A stiff upper lip, perseverance, and a sense of humor.

  18. Looking back on your 96 years of life, what do you consider to be the most significant changes that have occurred in the world?

World War II and the rise of Hitler. The A-bomb. The end of the war in 1945. Decolonization, The Cold War, “Glaznost,” the rise of China, Africa and India, the demise of the Arab Spring, the wars in the Middle East, and the war in Ukraine. On the technological front its television, the computer, the internet, and AI. There have been huge advances in medicine, brain science, Astrophysics (the James Webb space telescope), chemistry (plastic, alas!), biology, and genomics (The double helix).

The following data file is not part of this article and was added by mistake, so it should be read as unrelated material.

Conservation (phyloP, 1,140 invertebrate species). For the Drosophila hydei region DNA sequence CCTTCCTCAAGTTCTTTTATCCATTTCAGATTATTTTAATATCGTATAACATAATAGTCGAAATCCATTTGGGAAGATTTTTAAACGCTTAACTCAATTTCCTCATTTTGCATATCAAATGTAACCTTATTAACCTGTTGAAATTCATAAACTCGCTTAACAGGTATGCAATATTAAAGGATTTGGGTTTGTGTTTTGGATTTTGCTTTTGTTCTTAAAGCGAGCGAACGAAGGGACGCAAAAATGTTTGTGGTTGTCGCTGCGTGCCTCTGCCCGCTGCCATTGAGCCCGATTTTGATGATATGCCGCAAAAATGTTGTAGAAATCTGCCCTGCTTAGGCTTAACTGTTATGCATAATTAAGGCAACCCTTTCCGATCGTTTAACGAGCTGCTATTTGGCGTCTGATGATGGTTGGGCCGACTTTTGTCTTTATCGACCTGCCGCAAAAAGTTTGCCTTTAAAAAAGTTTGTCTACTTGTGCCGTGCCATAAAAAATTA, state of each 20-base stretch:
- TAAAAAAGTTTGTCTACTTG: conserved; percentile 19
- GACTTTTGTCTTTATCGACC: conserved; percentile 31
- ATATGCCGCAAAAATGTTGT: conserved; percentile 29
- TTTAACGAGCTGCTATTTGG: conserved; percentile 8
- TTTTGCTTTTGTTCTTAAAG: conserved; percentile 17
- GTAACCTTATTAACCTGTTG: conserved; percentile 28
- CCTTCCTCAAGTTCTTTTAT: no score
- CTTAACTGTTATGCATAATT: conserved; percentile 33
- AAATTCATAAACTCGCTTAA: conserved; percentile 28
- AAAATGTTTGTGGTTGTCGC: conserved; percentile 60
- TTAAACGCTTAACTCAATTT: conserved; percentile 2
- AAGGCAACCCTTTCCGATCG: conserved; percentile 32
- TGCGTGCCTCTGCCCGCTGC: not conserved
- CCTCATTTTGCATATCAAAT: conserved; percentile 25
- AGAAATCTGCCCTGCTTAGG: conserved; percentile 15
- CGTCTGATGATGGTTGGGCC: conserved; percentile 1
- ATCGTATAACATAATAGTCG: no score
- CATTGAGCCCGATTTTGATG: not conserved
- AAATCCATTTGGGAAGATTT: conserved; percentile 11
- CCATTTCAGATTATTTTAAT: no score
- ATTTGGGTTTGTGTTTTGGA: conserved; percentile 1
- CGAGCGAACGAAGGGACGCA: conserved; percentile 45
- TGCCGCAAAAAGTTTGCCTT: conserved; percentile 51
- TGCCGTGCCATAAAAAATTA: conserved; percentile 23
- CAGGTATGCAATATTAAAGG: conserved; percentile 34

“Dumpster, for God’s Sake” by Ben Stoltzfus is a thought-provoking and satirical exploration of politics, religion, and human collectiveness. With its witty humor and clever commentary, this book offers an engaging and insightful reading experience. Available now on Amazon.

Also Read: Unveiling the Layers of Romoland: An Interview with Ben Stoltzfus and Judith Palmer on their Powerful Pictonovel Journey